Kiadis Pharma receives two orphan drug designations for Reviroc
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Kiadis Pharma has announced that the U.S. Food and Drug Administration (FDA) has granted its product Reviroc Orphan Drug Designations (ODD) for the treatment of two types of Non-Hodgkin Lymphoma (NHL).
One ODD has been granted for diffuse large B-cell lymphoma and the other one for the treatment of follicular lymphoma. Reviroc(TM) is under development for the elimination of cancer cells from an autologous graft in bone marrow transplantations for end-stage blood cancer patients.
“This is an important strategic milestone in the development of Reviroc(TM) and we are very pleased with the orphan drug designations received from the FDA,” says Dr. Manja Bouman, Chief Executive Officer of Kiadis Pharma.
The FDA’s orphan drug designation is reserved for new therapies being developed to treat diseases or conditions that affect fewer than 200,000 people in the United States. The orphan drug designation provides for an accelerated review process, tax benefits, exemption from user fees and a seven-year period of market exclusivity in the US after product approval.
Reviroc(TM) is being developed as a treatment that eliminates blood cancer cells from autologous transplants for patients with end stage blood cancer. An autologous transplant uses the patient’s own bone marrow to serve as a graft. Bone marrow transplants are broadly recognized as a treatment option for patients suffering from blood cancers, such as leukemia and lymphoma. One of the limitations of autologous bone marrow transplantations is the high relapse rate associated with this treatment. This is often caused by the presence of cancer cells in the transplant. Reviroc(TM) has been developed to remove tumor cells from the graft.
Biopharmaceutical company Kiadis Pharma announces that it has successfully completed treatment of the last patient on its ATIR phase I/II clinical trial. ATIR, a donor lymphocyte cell based product, is under development to prevent acute Graft versus Host Disease (GvHD) and allow early immune reconstitution following a mismatched bone marrow transplantation. Nineteen end stage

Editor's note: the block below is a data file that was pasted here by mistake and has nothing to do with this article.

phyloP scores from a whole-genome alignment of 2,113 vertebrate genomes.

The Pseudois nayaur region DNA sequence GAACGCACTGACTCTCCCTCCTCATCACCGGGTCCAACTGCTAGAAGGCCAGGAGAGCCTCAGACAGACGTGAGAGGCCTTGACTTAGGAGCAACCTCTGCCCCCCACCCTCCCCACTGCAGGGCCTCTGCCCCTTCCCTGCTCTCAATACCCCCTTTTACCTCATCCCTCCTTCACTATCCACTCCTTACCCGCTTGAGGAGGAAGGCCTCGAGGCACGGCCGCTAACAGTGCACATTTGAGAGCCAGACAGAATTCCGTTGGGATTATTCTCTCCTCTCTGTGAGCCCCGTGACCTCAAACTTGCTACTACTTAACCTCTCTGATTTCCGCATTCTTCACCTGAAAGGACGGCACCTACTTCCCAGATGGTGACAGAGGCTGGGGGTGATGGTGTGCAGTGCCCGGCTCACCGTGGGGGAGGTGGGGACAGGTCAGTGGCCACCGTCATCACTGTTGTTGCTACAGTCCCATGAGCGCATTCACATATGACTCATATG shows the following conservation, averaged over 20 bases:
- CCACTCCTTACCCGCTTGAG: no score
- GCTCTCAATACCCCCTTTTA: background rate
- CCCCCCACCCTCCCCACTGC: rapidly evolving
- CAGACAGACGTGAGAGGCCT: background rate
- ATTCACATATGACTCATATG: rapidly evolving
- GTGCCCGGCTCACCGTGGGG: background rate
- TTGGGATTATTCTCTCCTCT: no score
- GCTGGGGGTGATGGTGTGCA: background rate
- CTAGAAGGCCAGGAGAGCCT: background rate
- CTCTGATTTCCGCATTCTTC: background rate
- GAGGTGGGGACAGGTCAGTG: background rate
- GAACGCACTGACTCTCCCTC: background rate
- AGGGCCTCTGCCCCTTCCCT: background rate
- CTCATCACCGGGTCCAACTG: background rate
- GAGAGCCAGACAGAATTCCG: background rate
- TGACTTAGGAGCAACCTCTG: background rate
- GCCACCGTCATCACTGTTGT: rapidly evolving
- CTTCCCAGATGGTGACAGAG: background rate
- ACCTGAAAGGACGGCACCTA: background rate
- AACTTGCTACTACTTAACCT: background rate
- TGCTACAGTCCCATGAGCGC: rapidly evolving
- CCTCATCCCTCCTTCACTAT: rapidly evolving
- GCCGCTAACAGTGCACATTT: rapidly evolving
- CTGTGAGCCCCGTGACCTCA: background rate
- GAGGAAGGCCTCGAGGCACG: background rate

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A unique approach to bone marrow transplantation pioneered in part by a Children’s Hospital of Pittsburgh of UPMC physician has proven to be the only safe and effective cure for sickle cell disease, according to a new study. Lakshmanan Krishnamurti, MD, a pediatric hematologist/oncologist at Children’s Hospital, helped pioneer a form of bone marrow transplantation
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Reata Pharmaceuticals, Inc. has announced that RTA 402 has been granted orphan drug designation by the U.S. Food and Drug Administration (FDA) for the treatment of pancreatic cancer. RTA 402 is currently being studied in a Phase 1/2 trial in patients with pancreatic cancer, and is also in Phase 2 development for chronic kidney disease.
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The U.S. Food and Drug Administration has approved Mozobil (plerixafor), a drug that helps increase the number of blood stem cells for bone marrow transplantation in patients with certain forms of blood cancer. Mozobil is intended to be used in combination with the growth factor granulocyte-colony stimulating factor (G-CSF), for treatment of adults with multiple
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Two studies examining the effects of stem cell source and patient age on stem cell transplantation outcomes were explored at a press conference on Sunday, December 7 during the 50th Annual Meeting of the American Society of Hematology in San Francisco, CA. Preliminary results from a study examining a specialized technique for increasing the presence
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